Approached by a reporter, Benjamin Bell, the Jefferson Parish Housing Authority’s director, declined to answer questions. “I’ve been working in housing in 40 years and I just don’t deal with journalists,” Bell said.
“It’s just not sufficient for the federal government to bless this type of loss and to see, to permit what is entirely foreseeable,” said Kate Walz, an attorney with the National Housing Law Project, who worked on challenging a similar displacement of public housing residents in Cairo, Ill. “Which is that Black families will be harmed, removed from their historic communities and given a wholly insufficient housing subsidy.”
A ‘wasted investment’
If all goes to plan, the parish’s housing authority itself will disappear along with Acre Road. Following years of political infighting and disarray at the authority and its board, Jefferson Parish officials opted in 2021 to move management of the authority’s more than 4,000 Section 8 vouchers to a special district overseen by the parish council, leaving the authority to oversee the shuttering of Acre Road.
Across the country, small public housing authorities like the one in Jefferson Parish are getting out of the business of public housing, using the latest in a series of tools HUD has provided to shift funding from the public housing program into vouchers that subsidize privately owned rentals.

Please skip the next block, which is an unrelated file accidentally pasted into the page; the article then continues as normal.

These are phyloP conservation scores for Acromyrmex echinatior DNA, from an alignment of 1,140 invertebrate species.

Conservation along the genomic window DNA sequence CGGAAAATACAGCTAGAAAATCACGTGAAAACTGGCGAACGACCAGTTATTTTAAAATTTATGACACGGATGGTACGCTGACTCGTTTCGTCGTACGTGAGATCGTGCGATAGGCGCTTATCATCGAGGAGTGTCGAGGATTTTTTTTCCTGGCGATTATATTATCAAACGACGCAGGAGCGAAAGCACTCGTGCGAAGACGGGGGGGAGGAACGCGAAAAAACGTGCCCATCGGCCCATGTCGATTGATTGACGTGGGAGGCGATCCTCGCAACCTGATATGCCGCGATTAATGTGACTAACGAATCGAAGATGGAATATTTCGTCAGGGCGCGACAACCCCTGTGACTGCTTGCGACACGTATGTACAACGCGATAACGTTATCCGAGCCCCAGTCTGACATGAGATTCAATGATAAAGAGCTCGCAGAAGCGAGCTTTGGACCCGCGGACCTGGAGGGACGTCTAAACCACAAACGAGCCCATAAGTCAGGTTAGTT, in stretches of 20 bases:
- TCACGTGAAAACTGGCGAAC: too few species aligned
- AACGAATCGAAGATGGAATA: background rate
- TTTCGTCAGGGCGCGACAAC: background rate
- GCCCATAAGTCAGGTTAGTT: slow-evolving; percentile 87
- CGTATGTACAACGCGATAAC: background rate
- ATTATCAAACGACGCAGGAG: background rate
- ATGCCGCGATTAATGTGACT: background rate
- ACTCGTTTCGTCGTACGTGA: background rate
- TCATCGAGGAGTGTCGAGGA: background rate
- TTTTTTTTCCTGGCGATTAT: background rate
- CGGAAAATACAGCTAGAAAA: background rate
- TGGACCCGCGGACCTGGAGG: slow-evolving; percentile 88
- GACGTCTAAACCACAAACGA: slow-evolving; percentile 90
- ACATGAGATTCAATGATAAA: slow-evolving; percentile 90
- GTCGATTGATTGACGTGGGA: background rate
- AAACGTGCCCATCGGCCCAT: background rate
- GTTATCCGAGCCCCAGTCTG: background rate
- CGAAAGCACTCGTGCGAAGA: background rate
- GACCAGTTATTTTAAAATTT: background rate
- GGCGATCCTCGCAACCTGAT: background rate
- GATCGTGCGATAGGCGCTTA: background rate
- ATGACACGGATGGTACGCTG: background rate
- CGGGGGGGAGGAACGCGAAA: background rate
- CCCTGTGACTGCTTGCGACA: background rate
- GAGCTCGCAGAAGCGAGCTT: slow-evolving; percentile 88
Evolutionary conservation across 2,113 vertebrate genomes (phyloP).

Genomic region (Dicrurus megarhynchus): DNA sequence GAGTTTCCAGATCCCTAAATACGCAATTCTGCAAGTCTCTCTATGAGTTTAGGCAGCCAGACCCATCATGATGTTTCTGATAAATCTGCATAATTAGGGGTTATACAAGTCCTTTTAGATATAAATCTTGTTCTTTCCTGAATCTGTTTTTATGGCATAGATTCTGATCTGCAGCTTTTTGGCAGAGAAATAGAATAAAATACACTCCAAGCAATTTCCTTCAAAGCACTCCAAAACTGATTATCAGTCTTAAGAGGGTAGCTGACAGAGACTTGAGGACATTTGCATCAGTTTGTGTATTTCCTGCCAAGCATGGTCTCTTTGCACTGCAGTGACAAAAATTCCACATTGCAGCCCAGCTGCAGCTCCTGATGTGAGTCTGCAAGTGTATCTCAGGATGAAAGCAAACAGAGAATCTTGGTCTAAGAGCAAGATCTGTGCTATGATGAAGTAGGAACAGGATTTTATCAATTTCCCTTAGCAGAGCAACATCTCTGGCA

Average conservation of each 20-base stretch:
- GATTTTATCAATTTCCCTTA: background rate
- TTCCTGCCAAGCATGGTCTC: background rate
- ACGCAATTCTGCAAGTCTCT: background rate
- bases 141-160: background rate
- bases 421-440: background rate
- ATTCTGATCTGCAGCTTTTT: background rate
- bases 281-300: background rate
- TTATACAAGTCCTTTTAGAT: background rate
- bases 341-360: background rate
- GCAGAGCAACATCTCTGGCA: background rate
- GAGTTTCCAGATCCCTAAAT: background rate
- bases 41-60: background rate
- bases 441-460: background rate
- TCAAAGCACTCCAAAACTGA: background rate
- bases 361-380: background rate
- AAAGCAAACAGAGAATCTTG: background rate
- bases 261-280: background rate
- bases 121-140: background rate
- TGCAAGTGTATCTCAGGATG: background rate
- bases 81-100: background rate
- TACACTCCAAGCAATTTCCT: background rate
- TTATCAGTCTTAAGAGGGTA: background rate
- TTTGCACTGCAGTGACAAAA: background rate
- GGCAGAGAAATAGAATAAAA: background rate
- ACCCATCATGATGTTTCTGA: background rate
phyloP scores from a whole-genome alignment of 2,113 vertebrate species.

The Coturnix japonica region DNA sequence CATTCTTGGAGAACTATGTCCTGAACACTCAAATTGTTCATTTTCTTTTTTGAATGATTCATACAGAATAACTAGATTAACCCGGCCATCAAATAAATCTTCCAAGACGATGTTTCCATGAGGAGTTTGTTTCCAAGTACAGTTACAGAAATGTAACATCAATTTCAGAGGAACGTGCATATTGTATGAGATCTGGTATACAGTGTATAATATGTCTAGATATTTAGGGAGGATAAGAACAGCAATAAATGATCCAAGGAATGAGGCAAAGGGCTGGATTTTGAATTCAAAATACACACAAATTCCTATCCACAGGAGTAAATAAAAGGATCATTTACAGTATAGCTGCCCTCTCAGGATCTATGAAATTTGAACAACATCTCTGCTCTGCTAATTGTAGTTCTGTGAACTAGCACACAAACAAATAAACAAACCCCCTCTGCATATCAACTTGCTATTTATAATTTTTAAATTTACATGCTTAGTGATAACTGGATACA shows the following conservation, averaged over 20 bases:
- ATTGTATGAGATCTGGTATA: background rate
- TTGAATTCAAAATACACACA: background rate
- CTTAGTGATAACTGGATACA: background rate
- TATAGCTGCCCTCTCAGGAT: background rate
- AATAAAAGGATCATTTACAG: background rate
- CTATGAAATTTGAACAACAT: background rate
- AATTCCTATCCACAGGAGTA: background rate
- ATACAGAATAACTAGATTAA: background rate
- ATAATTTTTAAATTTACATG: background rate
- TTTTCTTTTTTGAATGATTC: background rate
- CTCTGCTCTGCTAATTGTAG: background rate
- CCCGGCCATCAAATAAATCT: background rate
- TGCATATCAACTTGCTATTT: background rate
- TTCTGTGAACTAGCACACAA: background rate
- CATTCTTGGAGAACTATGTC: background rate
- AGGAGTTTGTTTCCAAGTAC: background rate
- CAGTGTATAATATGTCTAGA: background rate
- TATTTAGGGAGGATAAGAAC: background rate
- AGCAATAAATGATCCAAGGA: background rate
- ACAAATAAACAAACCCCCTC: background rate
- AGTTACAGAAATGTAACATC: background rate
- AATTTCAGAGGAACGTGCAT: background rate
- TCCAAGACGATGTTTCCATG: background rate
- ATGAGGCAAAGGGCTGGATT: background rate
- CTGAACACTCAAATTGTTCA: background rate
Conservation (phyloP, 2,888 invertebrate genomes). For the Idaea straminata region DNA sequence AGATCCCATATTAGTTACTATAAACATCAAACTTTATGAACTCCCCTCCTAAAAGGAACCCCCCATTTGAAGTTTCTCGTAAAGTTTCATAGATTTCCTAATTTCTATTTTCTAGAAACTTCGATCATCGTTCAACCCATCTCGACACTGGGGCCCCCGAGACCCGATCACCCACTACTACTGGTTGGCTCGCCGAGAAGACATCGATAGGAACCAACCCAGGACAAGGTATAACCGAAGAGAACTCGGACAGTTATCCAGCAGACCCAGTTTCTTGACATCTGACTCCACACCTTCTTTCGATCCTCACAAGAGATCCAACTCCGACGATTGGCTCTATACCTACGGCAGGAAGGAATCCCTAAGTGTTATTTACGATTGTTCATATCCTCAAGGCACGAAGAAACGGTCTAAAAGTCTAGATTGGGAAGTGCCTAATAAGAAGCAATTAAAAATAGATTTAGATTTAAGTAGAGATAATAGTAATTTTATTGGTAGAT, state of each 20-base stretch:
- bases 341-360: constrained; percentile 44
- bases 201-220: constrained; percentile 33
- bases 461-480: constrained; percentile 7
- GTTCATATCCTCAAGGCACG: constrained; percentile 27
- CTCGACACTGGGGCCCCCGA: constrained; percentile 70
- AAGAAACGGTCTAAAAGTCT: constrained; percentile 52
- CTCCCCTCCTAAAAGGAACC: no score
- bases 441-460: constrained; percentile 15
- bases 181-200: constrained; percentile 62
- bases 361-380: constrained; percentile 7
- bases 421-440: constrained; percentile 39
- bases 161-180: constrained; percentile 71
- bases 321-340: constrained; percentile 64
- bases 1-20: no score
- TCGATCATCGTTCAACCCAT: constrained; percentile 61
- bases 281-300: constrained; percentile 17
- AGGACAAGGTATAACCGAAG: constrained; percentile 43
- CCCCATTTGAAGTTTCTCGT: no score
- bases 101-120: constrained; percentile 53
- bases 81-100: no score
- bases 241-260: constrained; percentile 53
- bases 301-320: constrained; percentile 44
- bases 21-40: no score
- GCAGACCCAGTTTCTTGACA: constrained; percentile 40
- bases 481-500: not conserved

In the last decade, HUD officials have gestured toward years of congressional underfunding when introducing those tools, according to Eric Oberdorfer, director of policy and program development at the National Association of Housing and Redevelopment Officials. The backlog of capital projects to maintain the nation’s aging public housing stock is estimated as of last year to total more than $81 billion, according to the trade group.
The process Jefferson Parish is trying to employ, called a “streamlined voluntary conversion,” is designed for small housing authorities with few units. In this process, local housing authorities can bypass some of the paperwork otherwise required of such a plan, such as the studies that assess how cost-effective the plan would be, how the plan would impact the surrounding neighborhood and how tenants would fare in the local rental market.